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Astron. Astrophys. 357, 968-976 (2000)

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4. Results and discussion

The results for the stability of rotating neutron star configurations with possible deconfinement phase transition according to the EOS described in the previous section are shown in Fig. 3, where the total baryon number, the total mass, and the moment of inertia are given as functions of the equatorial radius (left panels) and in dependence on the central baryon number density (right panels) for static stars (solid lines) as well as for stars rotating with the maximum angular velocity [FORMULA] (dashed lines).

[FIGURE] Fig. 3. Baryon number N, mass M, and moment of inertia I as a function of the equatorial radius (left panels) and the central density (right panels) for neutron star configurations with a deconfinement phase transition. The solid curves correspond to static configurations, the dashed ones to those with maximum angular velocity [FORMULA]. The lines between both extremal cases connect configurations with the same total baryon number [FORMULA].

The dotted lines connect configurations with fixed total baryon numbers [FORMULA] and it becomes apparent that the rotating configurations are less compact than the static ones. They have larger masses, radii and momenta of inertia at less central density such that for suitably chosen configurations a deconfinement transition in the interior can occur upon spin-down.

In order to demonstrate the consistency of our perturbative approach, we show in Fig. 4 the values of the expansion parameter for the maximally attainable rotation frequencies of stationary rotating objects ([FORMULA]) as a function of the central density characterizing the configuration.

[FIGURE] Fig. 4. Expansion parameter for the maximally attainable rotation frequencies of stationary rotating objects [FORMULA] as a function of the central density characterizing the configuration. Vertical dashed lines indicate the density band for which a mixed phase occurs, see Fig. 2.

In Fig. 5 we show the critical regions of the phase transition in the inner structure of the star configuration as well as the equatorial and polar radii in the plane of angular velocity [FORMULA] versus distance from the center of the star. It is obvious that with the increase of the angular velocity the star is deforming its shape. The maximal eccentricities of the configurations with [FORMULA], [FORMULA] and [FORMULA] are [FORMULA], [FORMULA] and [FORMULA], respectively. Due to the changes of the central density the quark core could disappear above a critical angular velocity.

[FIGURE] Fig. 5. Phase structure of rotating hybrid stars in equatorial direction in dependence of the angular velocity [FORMULA] for stars with different total baryon number: [FORMULA]. Dahsed vertical lines indicate the maximum frequency [FORMULA] for stationary rotation.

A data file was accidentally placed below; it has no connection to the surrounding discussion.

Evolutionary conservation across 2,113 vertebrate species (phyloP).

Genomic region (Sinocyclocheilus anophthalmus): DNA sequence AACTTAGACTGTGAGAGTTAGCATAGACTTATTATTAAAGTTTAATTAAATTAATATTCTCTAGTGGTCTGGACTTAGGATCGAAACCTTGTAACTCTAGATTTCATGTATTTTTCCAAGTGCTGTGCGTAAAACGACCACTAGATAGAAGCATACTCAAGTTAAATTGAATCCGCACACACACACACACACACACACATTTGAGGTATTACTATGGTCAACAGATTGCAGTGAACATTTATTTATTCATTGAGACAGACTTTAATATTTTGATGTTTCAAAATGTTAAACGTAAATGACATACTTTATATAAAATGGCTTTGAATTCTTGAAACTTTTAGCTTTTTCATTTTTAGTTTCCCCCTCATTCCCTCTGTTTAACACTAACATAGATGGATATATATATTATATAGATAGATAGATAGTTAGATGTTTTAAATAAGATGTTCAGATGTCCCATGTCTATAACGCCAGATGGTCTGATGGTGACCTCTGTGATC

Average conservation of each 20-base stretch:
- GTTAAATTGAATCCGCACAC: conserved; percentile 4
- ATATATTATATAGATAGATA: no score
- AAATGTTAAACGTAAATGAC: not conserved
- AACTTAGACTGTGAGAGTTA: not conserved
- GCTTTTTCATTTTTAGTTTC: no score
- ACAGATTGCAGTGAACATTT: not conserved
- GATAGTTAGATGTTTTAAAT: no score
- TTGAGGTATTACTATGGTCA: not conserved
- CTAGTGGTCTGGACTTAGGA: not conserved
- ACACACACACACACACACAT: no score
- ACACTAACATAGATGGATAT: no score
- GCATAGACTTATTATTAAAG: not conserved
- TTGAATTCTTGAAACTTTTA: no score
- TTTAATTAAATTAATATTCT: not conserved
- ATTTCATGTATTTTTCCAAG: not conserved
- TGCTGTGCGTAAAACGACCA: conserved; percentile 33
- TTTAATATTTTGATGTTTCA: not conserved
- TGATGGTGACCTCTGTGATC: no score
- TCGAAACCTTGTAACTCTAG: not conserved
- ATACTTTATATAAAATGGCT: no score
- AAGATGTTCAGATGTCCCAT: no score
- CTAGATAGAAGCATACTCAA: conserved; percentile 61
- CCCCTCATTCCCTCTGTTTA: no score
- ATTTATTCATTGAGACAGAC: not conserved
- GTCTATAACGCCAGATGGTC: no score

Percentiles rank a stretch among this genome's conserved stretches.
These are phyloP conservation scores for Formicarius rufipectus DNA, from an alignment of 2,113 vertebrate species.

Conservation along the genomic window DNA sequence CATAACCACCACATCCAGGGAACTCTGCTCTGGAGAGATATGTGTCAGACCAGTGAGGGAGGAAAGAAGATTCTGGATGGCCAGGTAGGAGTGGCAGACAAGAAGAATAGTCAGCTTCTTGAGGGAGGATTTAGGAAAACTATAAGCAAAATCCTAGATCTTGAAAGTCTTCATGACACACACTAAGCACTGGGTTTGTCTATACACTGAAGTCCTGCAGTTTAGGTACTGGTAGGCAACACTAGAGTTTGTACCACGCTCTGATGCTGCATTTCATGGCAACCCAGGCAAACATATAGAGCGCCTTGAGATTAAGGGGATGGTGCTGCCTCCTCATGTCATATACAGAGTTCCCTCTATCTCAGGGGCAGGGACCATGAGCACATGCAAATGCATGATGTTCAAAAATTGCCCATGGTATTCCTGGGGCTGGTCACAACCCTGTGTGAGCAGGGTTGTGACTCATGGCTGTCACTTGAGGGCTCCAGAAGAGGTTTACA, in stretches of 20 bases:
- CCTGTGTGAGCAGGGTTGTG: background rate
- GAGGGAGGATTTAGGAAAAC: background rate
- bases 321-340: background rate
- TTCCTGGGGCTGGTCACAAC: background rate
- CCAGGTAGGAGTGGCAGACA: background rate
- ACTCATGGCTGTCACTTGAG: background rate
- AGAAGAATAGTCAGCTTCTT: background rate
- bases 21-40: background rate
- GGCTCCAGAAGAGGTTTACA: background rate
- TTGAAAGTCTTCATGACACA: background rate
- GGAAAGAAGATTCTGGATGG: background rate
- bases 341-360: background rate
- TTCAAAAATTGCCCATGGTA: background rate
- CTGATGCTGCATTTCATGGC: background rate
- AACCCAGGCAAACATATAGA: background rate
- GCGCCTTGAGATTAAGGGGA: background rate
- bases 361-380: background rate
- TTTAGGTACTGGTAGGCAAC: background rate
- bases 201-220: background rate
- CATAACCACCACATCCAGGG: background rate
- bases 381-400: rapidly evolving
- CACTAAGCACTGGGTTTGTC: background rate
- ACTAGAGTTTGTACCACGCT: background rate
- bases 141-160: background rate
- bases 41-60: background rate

In Fig. 6 we display the dependence of the moment of inertia on the angular velocity for configurations with the same total baryon number [FORMULA] together with the different contributions to the total change of the moment of inertia. As it is shown the most important contributions come from the mass redistribution and the shape deformation. The relativistic contributions due to field and rotational energy are less important. In the same Fig. 6 we show the decrease of the spherical moment of inertia due to the decrease of the central density for high angular velocities which tends to partially compensate the further increase of the total moment of inertia for large [FORMULA]. There is no dramatic change in the slope of [FORMULA] at [FORMULA] kHz.

[FIGURE] Fig. 6. Contributions to the dependence of the moment of inertia on the angular velocity.

Fig. 7 shows the dependence of the moment of inertia as a function of the angular velocity. It is demonstrated that the behavior of [FORMULA] for a given total number of baryons [FORMULA] strongly depends on the presence of a pure quark matter core in the center of the star. If the core does already exist or it does not appear when the angular velocity increases up to the maximum value [FORMULA] then the second order derivative of the moment of inertia [FORMULA] does not change its sign. For the configuration with [FORMULA] the critical value for the occurrence of the sign change is [FORMULA] kHz while for [FORMULA] it is close to [FORMULA] kHz.

[FIGURE] Fig. 7. Moment of inertia as a function of angular velocity with (solid lines) and without (dashed lines) deconfinement phase transition for fixed total baryon number [FORMULA] (left panel), [FORMULA] (middle panel), [FORMULA] (right panel).

In order to point out possible observable consequences of such a characteristic behaviour of [FORMULA] we consider two possible scenarios for changes in the pulsar timing: (A) dipole radiation and the resulting dependence of the braking index on the angular velocity as suggested by Glendenning et al. (1997)and (B) mass accretion onto rapidly rotating neutron stars.